The Centers for Medicare and Medicaid Services (CMS) is once again delaying implementation of the "2 midnight" rule for hospital admissions of patients in Medicare. In the face of criticism from physicians and hospitals, CMS now says recovery auditors cannot use the rule until after September 30. The rule was originally set to go into effect on March 31.
Intended to reduce costly admissions in cases better suited to outpatient treatment, the rule stipulates that auditors can assume that an admission is reasonable and necessary if the patient spent 2 days as an inpatient, defined as spending 2 midnights in a hospital bed.
According to a recent report in Modern Healthcare (access requires free registration), the rule was created to respond to "widespread complaints that Medicare's rules are too vague about when a moderately sick patient should be admitted for expensive inpatient care instead of outpatient observation." The report states that hospitals have been unhappy with the assumption that they provided "medically unneeded" care if the 2-day care definitions aren't met.
This year's recipients of the Foundation for Physical Therapy's Service Awards have advanced the cause of physical therapy research in a variety of ways, from providing funds to fundraising, and from partnering with the Foundation to leading its work.
This year's awards and winners are:
"The leadership, generosity, and creativity of this year's awardees have been instrumental to the continued success of the foundation." Foundation Board of Trustees President William G. Boissonnault, PT, DPT, DHSc, FAPTA, FAAOMPT, said in a press release (.pdf) announcing the winners. This year’s recipients will be recognized during the foundation’s 35th Anniversary Gala on June 12, 2014, during the NEXT conference in Charlotte, North Carolina.
Much work remains to be done, but a multidisciplinary panel of health care providers, researchers, and patients has made significant progress toward establishing a model of osteoarthritis (OA) care that acknowledges the importance of early diagnosis and recognizes the powerful impact that OA can have on successful treatment of comorbidities. The group's efforts have been released in a report (.pdf) published by the US Bone and Joint Initiative (USBJI).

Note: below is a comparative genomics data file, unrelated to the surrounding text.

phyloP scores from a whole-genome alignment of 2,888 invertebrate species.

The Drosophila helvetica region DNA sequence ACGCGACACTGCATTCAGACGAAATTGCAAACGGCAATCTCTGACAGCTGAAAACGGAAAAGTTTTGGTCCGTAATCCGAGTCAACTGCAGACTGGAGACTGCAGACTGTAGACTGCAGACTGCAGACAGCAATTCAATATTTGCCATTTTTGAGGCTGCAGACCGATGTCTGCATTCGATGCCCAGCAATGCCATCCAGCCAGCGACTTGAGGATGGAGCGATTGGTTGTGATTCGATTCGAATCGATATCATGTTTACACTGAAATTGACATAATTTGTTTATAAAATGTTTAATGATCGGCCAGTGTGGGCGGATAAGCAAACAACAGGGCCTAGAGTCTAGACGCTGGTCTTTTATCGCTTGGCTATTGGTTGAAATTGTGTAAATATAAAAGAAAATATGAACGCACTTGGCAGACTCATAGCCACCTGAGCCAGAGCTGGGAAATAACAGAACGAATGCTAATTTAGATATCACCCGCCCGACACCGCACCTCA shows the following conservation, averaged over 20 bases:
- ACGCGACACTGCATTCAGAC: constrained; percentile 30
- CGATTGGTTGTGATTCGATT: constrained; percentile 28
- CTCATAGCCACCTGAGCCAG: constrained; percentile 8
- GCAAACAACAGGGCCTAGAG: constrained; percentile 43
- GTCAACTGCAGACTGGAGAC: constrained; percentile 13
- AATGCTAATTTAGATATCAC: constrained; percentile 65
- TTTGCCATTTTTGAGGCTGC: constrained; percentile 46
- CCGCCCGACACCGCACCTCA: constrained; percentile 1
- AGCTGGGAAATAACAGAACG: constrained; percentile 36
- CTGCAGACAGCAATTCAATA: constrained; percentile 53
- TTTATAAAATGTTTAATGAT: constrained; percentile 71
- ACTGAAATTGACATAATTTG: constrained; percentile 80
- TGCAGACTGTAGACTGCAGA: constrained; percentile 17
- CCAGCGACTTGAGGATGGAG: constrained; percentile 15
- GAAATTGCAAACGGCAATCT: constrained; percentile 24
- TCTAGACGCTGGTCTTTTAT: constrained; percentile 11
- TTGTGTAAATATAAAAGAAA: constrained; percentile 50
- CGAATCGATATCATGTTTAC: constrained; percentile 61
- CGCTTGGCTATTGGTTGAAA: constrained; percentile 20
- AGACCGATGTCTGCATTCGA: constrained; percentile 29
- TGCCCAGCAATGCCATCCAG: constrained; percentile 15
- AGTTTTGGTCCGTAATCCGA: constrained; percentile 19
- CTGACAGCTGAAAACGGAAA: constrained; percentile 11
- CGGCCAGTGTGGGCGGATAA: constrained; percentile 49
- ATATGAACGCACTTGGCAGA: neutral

The Chronic Osteoarthritis Management Initiative (COAMI) report lays out the challenge in no uncertain terms. "Instead of routine screening that provides early alerts … about the possible presence of osteoarthritis (OA), followed by a systematic exploration of strategies to reduce pain and preserve or increase function, patients and providers often have their first conversations about joint pain when the joint is damaged enough to require surgical replacement," the report states. Slow detection and uncoordinated treatment not only results in more severe joint damage, but can allow OA to significantly impact how well a patient responds to treatment of concurrent conditions such as respiratory problems and diabetes.
The COAMI report calls for improvements and better coordination in self-management support, delivery system and design, decision support, and clinical information systems, with the aim of creating an OA model of care "that is far closer to the coordinated, proactive ideal than what is currently in place." With such a model, the report states, it may be possible "to overcome the view of patients, the public, and many health care professionals that OA is inevitable and that joint pain and related disability should be tolerated." The panel decided on specific action items that will be addressed by designated groups of participants.
APTA is a founding member of USBJI and serves on its board of directors.
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